We see enrolling growth for instant ink [subscription] as well as the retention of our instant ink customers, [which] is really important as we expand into more regions in mature markets.

What kind of progress are you making in the 3-D printing market?

We launched our 3-D printers in APJ. That is the world's largest manufacturing market today. We are excited about that. We have 45 resellers now selling our 3-D printing solutions and 20 reference and experience centers.

What is your message to partners on reinventing the future?

We remain extremely focused on our partners. They are a natural extension of us. We have always been that way. Of course, we increased our penetration with and through the channel since we became HP Inc.

With regards to the Office of the Future, end-user customer needs are changing. In many organizations, there are up to five generations of employees. The needs and wants of a young fresh university graduate is very different in many cases than one of our incredibly experienced folks that have been with a company for 30 to 40 years. As a result of that, the dynamics inside an organization are changing. We, of course, need to reflect that.

Specifically, how are the organizational dynamics changing?

Everybody is living one life today. No matter what generation you belong to, your consumer and your commercial lives are blending together. So our products and services need to reflect that. On the one hand, it can manifest itself in the sprinkles of magic that we add into products -- whether it be through the incredible innovation the team is delivering around security or in the design of the product which has to fit and be a representation of your personal life.

Then there are the use cases inside the Office of the Future – often a very open [workspace] plan with a lot of collaboration going on. So then there are sprinkles of magic going on around the audio quality being able to block out sound around you on personal systems and how printers should behave in the future as well.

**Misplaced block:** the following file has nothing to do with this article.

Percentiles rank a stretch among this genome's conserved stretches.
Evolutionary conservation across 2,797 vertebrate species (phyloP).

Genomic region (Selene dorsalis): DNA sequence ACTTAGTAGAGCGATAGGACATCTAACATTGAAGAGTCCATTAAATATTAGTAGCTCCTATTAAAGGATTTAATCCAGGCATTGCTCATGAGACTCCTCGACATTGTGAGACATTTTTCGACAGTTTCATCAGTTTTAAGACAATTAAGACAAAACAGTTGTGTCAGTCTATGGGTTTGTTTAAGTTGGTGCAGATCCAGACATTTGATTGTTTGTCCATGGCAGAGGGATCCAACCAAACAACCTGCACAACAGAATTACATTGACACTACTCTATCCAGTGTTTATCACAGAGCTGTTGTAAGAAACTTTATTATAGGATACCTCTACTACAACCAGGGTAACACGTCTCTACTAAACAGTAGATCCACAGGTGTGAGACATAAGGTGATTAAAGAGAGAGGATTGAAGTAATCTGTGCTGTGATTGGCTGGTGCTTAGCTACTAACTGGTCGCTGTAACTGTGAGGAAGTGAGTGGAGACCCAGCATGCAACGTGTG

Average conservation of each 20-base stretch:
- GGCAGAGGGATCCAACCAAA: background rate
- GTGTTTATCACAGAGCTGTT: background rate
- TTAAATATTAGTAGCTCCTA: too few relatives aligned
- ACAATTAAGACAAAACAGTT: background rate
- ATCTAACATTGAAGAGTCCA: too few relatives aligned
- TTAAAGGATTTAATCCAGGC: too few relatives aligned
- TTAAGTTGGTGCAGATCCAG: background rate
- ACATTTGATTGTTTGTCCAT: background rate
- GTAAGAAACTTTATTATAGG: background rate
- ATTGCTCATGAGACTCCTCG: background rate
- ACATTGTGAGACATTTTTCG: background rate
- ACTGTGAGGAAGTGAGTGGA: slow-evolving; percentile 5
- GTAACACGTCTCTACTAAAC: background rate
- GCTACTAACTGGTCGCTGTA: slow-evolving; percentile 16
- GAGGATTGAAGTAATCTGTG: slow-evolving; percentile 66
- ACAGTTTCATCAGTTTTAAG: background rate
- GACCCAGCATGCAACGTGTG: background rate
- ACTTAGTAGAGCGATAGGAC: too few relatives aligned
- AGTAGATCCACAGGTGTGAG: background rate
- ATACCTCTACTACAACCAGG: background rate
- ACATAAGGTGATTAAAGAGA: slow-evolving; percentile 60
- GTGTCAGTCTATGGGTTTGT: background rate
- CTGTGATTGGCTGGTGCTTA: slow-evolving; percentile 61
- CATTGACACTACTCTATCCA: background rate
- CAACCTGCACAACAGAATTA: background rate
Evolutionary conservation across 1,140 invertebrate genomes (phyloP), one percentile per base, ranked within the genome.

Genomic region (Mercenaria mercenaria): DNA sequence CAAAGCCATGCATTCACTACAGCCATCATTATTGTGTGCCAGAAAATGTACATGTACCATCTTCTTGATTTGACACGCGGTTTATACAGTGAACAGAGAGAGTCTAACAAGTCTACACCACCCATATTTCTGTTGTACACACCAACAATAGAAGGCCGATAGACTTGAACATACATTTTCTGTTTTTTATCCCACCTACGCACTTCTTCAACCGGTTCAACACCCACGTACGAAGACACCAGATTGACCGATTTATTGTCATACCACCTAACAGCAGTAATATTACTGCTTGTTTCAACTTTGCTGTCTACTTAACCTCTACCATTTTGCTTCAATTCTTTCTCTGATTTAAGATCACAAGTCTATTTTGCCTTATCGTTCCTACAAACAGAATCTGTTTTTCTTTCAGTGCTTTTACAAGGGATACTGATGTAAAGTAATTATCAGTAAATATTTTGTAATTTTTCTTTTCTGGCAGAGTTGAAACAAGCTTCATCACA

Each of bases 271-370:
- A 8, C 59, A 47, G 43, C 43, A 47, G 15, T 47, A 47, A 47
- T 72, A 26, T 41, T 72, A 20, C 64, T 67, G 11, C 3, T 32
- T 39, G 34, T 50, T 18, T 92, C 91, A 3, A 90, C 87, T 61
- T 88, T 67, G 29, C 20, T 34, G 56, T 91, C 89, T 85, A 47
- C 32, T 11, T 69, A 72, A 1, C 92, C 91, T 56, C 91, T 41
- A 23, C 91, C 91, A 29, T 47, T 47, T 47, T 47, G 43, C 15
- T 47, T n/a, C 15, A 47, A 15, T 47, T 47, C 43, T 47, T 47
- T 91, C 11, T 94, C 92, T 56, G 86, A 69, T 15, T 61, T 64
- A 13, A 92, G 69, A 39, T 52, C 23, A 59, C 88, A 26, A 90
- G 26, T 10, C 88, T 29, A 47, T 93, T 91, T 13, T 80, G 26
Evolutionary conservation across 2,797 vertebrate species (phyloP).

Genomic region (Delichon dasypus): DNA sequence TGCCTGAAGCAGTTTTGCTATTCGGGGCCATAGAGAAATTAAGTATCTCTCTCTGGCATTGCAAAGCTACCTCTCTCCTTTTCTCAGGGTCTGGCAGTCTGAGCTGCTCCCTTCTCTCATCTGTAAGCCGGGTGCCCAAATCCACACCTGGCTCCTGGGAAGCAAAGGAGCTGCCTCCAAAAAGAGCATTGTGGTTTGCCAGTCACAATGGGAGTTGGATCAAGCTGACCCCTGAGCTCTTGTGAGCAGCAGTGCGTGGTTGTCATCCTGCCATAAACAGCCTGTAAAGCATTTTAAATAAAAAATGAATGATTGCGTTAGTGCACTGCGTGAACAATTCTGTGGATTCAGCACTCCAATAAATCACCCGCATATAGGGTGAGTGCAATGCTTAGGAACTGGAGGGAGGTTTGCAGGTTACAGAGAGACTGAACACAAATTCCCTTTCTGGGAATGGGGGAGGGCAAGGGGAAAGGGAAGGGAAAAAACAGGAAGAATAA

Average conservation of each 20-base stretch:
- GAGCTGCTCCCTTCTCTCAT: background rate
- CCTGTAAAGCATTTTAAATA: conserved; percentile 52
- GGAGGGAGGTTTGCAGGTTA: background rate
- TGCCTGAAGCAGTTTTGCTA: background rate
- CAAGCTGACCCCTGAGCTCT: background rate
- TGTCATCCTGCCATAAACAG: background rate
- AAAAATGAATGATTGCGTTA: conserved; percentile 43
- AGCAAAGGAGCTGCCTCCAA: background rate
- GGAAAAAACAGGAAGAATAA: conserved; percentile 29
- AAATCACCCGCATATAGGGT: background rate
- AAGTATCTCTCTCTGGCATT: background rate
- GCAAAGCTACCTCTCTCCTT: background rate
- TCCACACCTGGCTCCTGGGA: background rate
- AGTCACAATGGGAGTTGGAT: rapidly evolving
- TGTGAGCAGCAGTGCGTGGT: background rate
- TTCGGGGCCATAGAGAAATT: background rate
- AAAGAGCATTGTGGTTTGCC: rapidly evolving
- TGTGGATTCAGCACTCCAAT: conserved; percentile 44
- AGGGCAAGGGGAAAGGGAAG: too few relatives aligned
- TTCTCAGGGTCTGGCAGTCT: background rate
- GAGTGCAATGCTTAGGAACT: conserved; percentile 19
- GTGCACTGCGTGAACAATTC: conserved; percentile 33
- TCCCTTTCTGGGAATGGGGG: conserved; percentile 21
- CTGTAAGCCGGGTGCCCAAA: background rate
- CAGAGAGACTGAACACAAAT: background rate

Talk about Device-as-a-Service and how the market is moving from transactional to contractual.

Customers are looking to consume products differently in the future. They are moving away from the very transactional models to a much more contractual model. This is really where our partner community adds enormous value. We are able to get much closer to our customers. They are able to add additional services that complement our base foundational offering with everything as a service. That is really important as we think about our customers and their transformation journey in the future.

Where are the share gains coming from as HP closes in on shipping one of every four PCs in a $333 billion market?

We are on the way to one in four. Share gains are not the objective. They are an outcome of a lot of hard work the teams are doing from the business unit to the supply chain to the incredible work that the sales team is doing every single day with our partners and customers. There is no single magic pill here. It is all about really hard work.

I don't know what our competitors are doing, but I know what we do: We gather a lot of insights from our customers. We involve them in our design processes, whether it be industrial design and features that make their way into the products.

Talk about the price increases around commodity components and how HP dealt with that.

We got ahead of the curve on industry changes that were happening with supply chain and commodity costs and shortages and leveraged our balance sheet to ensure that we had adequate supply for our customers.